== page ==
It’s Election Day in Pa. Your right to vote is under attack. Show up and prove them wrong | Tuesday Morning Coffee

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Good Tuesday Morning, Fellow Seekers.
While they may not garner the headlines like fights over the White House, Congress, Legislature or Governor’s Office, voters across Pennsylvania will head to the polls today to cast their ballots for offices that are just as consequential — or maybe even more consequential — when it comes to their ground-level impact on our daily lives.

That’s because voters will choose representatives for their local borough councils, township supervisor boards, and school board. From public safety to questions of school re-openings during the pandemic, the decisions made by these local boards, peopled by unpaid volunteers, are the embodiment of the kind of representative government we hope our kids are all learning about in civics class.

There are also races for local and statewide judges on the ballot — right up to the state Supreme Court. As well as some critically important proposed changes to the state Constitution. You can read about all of them in the Capital-Star’s Voters Guide.

Which means that it’s hugely important for you to turn out today (Independents can vote for those amendment questions. Don’t get me started on the need for open primaries).

Maybe some of you have already, and you’ve dropped your ballot at your local county election office. Or maybe you’re headed to the local fire hall or community building, or a church hall to cast your ballot in person.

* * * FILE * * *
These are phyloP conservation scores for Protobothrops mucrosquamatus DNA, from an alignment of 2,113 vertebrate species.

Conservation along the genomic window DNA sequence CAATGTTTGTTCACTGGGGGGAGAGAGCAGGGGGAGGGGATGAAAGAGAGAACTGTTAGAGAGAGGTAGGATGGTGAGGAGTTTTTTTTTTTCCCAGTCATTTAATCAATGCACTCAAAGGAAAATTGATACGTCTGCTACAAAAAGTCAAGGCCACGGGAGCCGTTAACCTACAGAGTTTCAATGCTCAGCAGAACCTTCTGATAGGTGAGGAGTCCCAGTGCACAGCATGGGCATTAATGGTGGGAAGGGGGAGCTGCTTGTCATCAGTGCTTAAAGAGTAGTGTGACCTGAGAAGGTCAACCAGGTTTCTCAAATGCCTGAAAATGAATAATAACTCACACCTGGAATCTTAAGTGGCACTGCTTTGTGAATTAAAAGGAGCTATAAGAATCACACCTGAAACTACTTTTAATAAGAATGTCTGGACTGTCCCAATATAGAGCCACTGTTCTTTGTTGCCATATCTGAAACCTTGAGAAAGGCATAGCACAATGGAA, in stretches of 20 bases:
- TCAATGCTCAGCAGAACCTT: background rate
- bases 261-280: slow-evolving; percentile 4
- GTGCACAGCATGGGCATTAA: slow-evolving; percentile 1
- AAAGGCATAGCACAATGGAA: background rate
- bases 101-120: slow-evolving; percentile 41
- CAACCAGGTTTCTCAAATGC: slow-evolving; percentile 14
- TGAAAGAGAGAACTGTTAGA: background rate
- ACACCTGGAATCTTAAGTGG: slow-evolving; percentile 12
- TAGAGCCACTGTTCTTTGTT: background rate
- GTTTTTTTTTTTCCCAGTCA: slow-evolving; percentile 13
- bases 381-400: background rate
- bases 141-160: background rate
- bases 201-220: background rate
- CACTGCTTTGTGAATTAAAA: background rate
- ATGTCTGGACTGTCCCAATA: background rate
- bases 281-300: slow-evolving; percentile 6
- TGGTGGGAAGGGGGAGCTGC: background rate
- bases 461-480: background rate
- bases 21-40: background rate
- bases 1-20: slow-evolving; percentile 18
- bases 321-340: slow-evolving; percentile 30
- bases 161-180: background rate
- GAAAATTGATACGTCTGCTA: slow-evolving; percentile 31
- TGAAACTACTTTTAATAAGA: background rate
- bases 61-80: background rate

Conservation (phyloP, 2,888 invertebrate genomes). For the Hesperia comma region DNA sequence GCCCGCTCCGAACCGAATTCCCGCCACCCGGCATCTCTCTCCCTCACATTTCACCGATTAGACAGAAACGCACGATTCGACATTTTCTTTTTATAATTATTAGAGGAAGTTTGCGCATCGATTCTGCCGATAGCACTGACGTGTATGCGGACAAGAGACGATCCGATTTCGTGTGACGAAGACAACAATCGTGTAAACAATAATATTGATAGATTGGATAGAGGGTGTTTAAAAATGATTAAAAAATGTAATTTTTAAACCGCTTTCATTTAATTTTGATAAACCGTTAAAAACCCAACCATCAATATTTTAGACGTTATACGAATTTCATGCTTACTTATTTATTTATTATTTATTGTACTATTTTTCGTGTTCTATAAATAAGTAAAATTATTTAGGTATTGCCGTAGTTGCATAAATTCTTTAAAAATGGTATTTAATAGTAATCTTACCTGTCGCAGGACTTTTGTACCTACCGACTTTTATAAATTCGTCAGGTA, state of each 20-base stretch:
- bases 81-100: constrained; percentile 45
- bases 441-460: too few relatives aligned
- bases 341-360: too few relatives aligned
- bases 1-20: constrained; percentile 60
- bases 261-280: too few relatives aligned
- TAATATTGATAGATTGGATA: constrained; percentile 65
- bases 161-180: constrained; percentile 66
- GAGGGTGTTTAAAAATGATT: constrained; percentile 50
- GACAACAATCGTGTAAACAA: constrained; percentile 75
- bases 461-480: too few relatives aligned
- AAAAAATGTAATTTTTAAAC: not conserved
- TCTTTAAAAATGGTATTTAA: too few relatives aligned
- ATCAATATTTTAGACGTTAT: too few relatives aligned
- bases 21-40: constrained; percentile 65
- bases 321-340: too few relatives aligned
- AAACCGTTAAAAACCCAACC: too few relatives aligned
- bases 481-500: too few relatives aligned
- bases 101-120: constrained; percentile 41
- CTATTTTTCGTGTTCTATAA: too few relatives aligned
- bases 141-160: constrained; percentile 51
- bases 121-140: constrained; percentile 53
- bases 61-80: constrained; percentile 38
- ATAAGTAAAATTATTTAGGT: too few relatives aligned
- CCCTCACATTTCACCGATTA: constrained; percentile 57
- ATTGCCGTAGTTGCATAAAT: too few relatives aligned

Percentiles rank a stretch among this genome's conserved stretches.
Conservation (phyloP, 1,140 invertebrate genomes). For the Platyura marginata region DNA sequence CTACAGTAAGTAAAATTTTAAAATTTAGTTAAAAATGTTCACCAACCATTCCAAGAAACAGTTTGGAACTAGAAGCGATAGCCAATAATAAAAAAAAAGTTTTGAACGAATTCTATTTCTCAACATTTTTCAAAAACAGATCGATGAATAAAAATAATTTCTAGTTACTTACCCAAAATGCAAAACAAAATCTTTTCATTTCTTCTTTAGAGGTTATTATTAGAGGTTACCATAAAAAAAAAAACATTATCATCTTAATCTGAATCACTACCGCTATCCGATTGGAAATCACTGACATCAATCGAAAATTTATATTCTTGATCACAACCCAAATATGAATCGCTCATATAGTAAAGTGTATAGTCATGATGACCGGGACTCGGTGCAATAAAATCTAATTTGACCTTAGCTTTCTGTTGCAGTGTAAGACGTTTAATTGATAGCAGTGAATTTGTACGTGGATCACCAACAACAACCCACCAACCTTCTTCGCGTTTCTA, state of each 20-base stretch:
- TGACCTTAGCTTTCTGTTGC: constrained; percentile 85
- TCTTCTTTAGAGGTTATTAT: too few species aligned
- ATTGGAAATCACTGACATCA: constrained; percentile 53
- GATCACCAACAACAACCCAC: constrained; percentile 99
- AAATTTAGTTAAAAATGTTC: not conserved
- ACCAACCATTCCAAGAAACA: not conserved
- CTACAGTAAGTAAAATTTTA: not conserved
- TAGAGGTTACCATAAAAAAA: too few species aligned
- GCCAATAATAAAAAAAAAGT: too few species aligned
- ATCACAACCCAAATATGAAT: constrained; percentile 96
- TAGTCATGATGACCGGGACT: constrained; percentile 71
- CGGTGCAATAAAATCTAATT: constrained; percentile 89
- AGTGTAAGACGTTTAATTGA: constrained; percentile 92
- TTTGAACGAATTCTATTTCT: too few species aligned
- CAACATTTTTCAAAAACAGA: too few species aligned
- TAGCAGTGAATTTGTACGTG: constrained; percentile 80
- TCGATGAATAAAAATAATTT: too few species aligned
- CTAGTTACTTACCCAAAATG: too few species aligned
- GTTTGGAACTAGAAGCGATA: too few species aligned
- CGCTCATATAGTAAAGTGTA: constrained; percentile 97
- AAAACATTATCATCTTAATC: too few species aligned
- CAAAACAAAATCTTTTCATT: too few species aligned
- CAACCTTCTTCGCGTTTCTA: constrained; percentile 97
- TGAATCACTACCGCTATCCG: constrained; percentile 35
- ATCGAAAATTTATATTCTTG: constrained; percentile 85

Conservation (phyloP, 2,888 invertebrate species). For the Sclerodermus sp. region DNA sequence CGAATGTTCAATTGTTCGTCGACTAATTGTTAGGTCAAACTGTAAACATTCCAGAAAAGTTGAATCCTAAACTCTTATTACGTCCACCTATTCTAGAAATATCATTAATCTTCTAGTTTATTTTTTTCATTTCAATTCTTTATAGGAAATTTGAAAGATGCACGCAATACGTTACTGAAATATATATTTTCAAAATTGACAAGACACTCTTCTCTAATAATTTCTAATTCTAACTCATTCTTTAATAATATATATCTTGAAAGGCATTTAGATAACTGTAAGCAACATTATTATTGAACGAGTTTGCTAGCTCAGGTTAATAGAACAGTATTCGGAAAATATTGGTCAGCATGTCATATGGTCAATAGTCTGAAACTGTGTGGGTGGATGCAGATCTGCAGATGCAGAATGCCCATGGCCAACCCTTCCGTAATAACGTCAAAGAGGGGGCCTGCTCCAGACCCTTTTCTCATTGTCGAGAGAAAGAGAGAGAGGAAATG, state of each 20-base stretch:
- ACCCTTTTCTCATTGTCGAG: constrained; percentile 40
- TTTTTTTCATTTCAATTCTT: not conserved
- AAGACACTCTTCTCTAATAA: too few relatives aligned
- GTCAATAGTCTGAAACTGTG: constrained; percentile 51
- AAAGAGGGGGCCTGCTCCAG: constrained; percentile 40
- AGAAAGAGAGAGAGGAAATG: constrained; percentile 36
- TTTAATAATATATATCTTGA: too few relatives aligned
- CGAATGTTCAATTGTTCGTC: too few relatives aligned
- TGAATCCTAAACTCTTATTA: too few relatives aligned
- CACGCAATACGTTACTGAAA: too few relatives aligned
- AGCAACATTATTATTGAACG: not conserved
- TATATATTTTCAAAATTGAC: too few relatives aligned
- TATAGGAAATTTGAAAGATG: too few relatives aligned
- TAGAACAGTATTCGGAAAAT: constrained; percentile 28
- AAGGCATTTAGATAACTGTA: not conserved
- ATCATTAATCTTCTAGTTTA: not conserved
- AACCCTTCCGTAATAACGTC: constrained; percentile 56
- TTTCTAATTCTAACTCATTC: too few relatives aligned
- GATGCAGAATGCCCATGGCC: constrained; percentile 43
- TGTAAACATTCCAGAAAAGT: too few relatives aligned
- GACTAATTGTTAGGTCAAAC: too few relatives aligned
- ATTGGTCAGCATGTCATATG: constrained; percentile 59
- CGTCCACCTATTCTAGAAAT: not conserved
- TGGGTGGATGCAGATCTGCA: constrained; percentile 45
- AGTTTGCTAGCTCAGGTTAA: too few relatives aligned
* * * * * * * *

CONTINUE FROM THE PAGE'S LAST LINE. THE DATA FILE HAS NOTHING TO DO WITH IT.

And given the events of the last few months, and the unprecedented attacks on voting rights that we’re seeing unfold on Capitol Hill and in state capitols across the country (including right here in Pennsylvania, where one lawmaker is pushing a proposal to repeal no-excuse mail-in balloting entirely), your exercise of the franchise today is more important than ever.

That’s because showing up at your county election office to drop off your ballot isn’t only an exercise in civic engagement, it’s a statement on your right to cast your ballot as you see fit (If you’re voting in person, you can find your local polling place here).

There will be some who will tell you that your participation in today’s election is a privilege. Don’t believe them for a minute. It’s your right as a citizen. And as last November’s election proved so vividly, more of us participate if we’re given an expanded array of choices on how to cast our ballots. That’s particularly true of underrepresented communities.

And that worries some folks — even though it shouldn’t. They should be worried about the strength of their arguments and the appeal of their candidates.

Because if they’re nailing those fundamentals, then any bang and clatter about how people are casting their ballots is simply a distraction. And if they’re not nailing those fundamentals, limiting your choices is just a way to tilt the playing field to make up for those foundational shortcomings.

Finally, however you cast your ballot today — and for whomever you cast it — cast it proudly. And just remember that there’s no such thing as an ‘off-year’ election.

Pennsylvania State Capitol Building. (Capital-Star photo by Cassie Miller.)

Our Stuff.
The top two Republicans in the General Assembly: House Speaker Bryan Cutler, R-Lancaster, and Senate President Pro Tempore Jake Corman, R-Centrehave rolled out a long-awaited lobbying reform package. Reformers say it’s a start – maybe. Staff Reporter Marley Parish has the details.